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What is a Stroke?

Stroke happens when the blood flow to an area of the brain is interrupted by either a blood clot or a broken blood vessel. If blood flow to an area of the brain stops for more than a few seconds, brain cells cannot get the oxygen and nutrients they need to stay alive and they die. Stroke is a medical emergency that kills many brain cells per minute and causes permanent brain damage.

Stroke affects the brain and can also affect the body, by killing brain cells that control certain body functions. When brain cells die, the parts of the body controlled by that area of the brain are also affected. Stroke damage can affect all or any part of your brain and your body. This is how stroke can cause problems with speaking, seeing, walking, balance, thinking, memory or other problems.

Stroke can happen at any age, but happens more often in older adults than in younger adults or children. The average age of stroke is decreasing. Pediatric strokes are rare, but their incidence is increasing as the general population’s risk factors for stroke continue to increase.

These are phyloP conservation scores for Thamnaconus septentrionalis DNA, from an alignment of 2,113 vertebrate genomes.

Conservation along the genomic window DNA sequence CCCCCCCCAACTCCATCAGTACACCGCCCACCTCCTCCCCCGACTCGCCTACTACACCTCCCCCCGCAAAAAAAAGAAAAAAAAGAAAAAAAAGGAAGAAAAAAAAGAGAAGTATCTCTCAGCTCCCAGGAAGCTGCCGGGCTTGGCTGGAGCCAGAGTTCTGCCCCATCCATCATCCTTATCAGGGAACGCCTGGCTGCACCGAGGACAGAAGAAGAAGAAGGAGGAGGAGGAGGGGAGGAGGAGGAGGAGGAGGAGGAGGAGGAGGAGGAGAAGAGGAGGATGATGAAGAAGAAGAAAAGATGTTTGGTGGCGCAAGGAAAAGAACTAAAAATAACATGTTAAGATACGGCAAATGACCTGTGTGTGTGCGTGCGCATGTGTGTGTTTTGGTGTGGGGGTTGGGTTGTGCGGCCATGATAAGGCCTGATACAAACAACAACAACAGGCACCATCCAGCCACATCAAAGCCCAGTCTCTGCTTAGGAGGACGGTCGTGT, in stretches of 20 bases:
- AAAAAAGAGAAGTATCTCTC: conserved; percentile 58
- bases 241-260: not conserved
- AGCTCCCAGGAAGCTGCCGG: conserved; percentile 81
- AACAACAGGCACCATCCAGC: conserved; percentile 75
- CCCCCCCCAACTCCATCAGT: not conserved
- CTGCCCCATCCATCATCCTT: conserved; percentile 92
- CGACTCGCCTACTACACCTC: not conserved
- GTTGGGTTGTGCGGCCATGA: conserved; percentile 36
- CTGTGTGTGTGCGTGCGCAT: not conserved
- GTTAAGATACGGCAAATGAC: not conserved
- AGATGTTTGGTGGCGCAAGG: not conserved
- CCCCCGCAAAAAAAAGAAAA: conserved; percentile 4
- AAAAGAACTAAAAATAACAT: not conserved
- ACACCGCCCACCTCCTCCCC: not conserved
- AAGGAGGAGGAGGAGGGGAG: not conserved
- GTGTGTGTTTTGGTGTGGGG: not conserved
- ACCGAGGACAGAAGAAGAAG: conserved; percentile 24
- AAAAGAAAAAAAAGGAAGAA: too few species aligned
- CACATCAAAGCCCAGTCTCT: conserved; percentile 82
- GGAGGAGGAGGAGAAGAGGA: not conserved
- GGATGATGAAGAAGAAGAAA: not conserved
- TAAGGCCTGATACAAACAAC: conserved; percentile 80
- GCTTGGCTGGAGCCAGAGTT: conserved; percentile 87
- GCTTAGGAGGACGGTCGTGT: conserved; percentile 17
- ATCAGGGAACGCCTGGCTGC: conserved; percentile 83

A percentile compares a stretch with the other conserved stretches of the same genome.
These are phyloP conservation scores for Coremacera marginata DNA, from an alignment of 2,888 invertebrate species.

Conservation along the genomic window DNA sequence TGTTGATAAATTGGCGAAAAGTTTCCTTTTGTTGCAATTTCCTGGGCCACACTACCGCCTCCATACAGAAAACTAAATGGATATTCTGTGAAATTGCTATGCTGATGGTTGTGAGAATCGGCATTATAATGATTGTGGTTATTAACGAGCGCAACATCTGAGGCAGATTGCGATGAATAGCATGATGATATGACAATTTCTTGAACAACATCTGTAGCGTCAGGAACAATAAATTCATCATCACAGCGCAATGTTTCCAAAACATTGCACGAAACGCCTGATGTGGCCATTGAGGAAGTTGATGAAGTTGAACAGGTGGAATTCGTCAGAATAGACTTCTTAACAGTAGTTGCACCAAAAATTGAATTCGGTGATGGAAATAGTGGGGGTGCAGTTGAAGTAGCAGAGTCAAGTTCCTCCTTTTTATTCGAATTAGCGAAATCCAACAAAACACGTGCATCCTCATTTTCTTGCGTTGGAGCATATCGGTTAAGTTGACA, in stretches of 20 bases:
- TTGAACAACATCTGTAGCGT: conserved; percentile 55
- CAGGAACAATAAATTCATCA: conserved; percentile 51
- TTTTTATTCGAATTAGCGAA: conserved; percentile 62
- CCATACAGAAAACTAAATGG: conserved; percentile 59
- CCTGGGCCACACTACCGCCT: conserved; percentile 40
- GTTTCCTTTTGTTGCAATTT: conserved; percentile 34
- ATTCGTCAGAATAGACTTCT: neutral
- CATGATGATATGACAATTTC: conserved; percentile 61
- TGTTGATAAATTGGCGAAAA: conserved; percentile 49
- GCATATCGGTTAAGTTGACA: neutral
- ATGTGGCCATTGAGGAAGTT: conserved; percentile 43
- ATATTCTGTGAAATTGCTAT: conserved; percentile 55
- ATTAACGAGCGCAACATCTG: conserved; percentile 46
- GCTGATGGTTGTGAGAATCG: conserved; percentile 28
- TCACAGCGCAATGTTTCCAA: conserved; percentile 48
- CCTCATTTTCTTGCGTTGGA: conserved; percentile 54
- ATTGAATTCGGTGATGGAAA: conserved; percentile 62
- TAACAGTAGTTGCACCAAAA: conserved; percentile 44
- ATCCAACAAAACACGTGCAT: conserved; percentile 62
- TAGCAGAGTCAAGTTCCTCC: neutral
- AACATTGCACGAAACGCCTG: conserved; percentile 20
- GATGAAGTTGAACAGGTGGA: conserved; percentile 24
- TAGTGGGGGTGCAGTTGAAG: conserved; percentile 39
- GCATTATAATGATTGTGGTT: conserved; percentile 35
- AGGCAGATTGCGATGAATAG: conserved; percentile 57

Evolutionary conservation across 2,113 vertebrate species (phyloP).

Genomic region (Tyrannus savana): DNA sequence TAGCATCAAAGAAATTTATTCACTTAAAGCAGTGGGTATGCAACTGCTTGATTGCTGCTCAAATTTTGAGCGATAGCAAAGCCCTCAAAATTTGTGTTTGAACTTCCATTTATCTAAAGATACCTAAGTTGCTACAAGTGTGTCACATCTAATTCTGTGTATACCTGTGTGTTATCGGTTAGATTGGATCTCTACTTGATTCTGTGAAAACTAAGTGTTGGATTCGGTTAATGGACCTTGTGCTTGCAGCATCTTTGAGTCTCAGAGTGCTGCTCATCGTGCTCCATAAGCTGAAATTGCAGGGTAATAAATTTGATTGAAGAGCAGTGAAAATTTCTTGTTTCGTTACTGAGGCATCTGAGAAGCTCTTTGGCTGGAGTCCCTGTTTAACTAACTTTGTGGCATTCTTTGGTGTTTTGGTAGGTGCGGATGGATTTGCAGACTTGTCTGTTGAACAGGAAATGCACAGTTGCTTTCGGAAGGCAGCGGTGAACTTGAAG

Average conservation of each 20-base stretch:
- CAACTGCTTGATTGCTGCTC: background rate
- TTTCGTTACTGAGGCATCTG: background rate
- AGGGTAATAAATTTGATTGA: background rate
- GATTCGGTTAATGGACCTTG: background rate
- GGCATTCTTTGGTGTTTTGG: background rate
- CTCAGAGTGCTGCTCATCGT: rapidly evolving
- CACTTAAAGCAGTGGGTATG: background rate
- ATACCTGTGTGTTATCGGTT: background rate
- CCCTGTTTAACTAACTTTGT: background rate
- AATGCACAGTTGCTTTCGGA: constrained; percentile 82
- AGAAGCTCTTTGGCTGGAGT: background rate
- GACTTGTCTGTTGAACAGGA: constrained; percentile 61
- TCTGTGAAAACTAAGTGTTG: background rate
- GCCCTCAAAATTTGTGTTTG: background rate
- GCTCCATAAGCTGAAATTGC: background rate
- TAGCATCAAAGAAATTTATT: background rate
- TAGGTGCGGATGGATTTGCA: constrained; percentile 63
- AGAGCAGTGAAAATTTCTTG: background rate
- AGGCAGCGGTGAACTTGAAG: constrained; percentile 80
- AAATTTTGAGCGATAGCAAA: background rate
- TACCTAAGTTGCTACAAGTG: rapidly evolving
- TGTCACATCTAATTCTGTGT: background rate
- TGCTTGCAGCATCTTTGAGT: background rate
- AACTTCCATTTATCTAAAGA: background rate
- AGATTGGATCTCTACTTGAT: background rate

There are three basic types of stroke:

  • Transient Ischemic Attack (TIA) or “mini stroke”: This is when blood flow through an artery to the brain is blocked or reduced for a brief time. This type of stroke can be a warning sign and may occur before a more devastating stroke.

 

  • Ischemic Stroke: This is when a blood vessel to the brain is blocked by a blood clot and causes death of an area of brain tissue. This type accounts for 80 percent of all strokes.

 

  • Hemorrhagic Stroke: This is when a blood vessel to the brain bursts or leaks.

 

Last Reviewed 11/03/2014